An elegant, fastidiously constructed album from the Bristol composer.
David Sheppard 2012
Bristol-based composer Ryan Teague is one of an increasing number of artists, from Efterklang to Portico Quartet, Ólafur Arnalds to Nils Frahm, successfully operating in the fertile margins between chamber orchestration and electronic processing. This, Teague’s third album of delicately poised, wordless instrumental fare, focuses less on the sweeping, bowed string phalanxes that have characterised his previous releases and errs instead toward the dulcet timbres of glockenspiels, xylophones, marimbas, piano and pizzicato plucking – or electronic approximations thereof.
It’s tempting to label this kind of thing ‘minimalist’ – tempting, but wrong. For while Teague is happy to play with the tuned percussion sounds and polyrhythms so beloved of Steve Reich and the New York minimalist ‘school’, he is clearly less concerned with matters of rhythmic complexity or anything as arid or theoretical as ‘phase shifting’, preferring the emotional tug evoked by the enmeshing of simple, contrapuntal melody lines and the glowing properties of modulating major-to-minor chord sequences set against pretty, arpeggiating note clusters.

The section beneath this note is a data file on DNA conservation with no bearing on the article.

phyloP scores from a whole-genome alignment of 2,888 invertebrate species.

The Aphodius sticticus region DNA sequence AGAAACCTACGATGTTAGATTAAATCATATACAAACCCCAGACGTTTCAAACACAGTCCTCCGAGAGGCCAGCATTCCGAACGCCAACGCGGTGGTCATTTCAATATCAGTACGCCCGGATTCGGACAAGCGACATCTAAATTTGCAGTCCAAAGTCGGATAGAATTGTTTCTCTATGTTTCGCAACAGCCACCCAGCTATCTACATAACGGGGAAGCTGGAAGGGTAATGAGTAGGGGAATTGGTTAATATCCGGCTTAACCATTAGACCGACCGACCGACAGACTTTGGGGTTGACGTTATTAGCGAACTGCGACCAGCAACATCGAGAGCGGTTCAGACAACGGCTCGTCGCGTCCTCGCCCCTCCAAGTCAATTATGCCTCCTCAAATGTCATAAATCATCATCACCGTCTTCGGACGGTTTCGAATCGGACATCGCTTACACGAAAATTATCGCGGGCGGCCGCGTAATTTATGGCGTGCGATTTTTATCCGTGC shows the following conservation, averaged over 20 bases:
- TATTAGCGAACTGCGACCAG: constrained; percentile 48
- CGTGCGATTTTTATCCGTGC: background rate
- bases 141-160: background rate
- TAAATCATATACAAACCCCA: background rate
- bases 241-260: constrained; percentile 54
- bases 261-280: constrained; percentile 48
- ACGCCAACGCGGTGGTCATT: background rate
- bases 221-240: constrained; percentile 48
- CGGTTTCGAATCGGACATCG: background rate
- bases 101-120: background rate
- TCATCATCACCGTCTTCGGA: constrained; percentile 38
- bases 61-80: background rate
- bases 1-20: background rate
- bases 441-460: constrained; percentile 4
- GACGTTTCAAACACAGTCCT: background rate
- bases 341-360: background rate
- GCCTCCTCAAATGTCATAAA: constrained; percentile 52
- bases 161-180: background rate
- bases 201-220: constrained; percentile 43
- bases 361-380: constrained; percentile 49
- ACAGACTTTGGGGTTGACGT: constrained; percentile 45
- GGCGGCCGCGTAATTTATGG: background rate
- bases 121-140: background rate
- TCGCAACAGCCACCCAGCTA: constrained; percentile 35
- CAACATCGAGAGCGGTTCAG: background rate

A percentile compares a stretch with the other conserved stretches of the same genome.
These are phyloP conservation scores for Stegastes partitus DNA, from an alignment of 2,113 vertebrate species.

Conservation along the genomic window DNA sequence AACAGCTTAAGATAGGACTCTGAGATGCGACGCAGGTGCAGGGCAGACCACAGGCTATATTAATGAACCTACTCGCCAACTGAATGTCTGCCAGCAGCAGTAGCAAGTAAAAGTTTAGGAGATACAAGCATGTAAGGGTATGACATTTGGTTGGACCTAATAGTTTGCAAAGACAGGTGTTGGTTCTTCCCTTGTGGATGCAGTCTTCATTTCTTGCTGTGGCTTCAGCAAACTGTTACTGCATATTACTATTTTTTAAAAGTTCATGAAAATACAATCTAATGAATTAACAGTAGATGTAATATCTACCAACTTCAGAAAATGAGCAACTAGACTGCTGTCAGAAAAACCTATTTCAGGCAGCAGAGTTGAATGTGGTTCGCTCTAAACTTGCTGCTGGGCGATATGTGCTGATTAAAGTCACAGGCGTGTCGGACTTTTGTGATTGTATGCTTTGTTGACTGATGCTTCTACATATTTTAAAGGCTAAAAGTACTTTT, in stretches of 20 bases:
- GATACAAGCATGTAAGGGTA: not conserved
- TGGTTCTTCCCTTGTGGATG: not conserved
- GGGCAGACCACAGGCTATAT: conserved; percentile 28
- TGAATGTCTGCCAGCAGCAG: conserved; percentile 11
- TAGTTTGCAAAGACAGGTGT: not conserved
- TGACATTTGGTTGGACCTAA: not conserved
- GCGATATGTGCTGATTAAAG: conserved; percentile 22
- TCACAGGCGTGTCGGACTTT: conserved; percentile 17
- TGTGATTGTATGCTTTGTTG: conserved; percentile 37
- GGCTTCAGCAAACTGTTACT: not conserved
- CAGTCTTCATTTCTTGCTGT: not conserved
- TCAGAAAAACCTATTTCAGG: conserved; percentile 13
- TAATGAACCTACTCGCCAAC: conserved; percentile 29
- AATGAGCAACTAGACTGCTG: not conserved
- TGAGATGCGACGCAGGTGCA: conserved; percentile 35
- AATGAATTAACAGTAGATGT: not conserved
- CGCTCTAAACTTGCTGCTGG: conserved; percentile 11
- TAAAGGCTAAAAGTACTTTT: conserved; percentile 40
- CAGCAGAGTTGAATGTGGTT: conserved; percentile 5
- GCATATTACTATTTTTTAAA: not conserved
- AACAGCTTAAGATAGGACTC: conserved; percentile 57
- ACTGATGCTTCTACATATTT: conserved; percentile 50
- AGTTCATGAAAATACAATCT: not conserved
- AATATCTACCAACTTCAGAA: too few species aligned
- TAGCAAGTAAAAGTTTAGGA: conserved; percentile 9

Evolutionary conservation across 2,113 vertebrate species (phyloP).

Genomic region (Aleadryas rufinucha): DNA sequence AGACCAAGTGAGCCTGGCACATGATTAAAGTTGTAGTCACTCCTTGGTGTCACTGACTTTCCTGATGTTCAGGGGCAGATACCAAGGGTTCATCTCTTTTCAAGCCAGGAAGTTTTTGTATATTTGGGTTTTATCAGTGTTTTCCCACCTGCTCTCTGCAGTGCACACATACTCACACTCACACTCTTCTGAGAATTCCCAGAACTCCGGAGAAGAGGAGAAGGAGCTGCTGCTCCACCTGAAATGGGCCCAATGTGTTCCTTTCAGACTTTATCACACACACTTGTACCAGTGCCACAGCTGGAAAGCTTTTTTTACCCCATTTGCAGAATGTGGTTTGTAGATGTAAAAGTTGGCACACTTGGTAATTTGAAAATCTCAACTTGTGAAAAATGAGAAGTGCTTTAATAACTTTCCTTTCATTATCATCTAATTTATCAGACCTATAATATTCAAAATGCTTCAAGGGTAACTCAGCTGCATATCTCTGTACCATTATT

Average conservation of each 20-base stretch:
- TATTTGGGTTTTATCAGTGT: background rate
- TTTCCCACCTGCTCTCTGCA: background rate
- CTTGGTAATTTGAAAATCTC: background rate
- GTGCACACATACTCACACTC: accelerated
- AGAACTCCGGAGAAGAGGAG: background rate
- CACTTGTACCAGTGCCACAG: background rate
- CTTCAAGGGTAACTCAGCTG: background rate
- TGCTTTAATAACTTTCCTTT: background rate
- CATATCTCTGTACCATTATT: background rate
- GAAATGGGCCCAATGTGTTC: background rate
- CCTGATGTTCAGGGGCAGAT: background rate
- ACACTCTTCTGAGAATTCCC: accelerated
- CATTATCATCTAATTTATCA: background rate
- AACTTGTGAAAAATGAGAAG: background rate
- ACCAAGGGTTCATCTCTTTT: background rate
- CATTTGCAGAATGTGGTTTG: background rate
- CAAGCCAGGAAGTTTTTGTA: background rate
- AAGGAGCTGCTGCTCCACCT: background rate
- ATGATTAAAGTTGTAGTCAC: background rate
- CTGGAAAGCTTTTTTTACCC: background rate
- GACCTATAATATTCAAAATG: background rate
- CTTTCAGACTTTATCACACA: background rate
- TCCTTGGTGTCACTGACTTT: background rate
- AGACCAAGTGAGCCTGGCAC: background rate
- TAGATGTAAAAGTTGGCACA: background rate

Indeed, for all the pointillist precision of Field Drawings’ 12 relatively brief essays, graph paper solemnity is always kept at bay by Teague’s robust approach to melody and his ability to evoke a consistent mood, one that’s neither euphoric nor melancholy but which remains irrefutably ‘heightened’, even dream-like, throughout. This is music of such beautifully non-specific, enigmatic tone that it comes as no surprise to learn that Teague’s compositions are regularly used by TV programme makers and advertisers to enhance their images.
Not that this elegant, fastidiously constructed album could ever be called bland: there’s too much vaulting drama in the opening Shadow Play, alone, for that. It begins like a Michael Nyman film theme running backwards and is then inexorably engulfed by stratus clouds of Arvo Pärt-like legato strings, before a simple, haunting glockenspiel figure guides us toward some ambiguous valediction. The equally impressive Games for Two, all courtly piano and viola interplay, pitches up midway between Philip Glass and Yann Tiersen, while Cascades is a truly gorgeous miniature – simple, crystalline, music-box-like glockenspiels twinkling mellifluously in a round; the musical equivalent of freshly-formed icicles glinting in morning sunlight.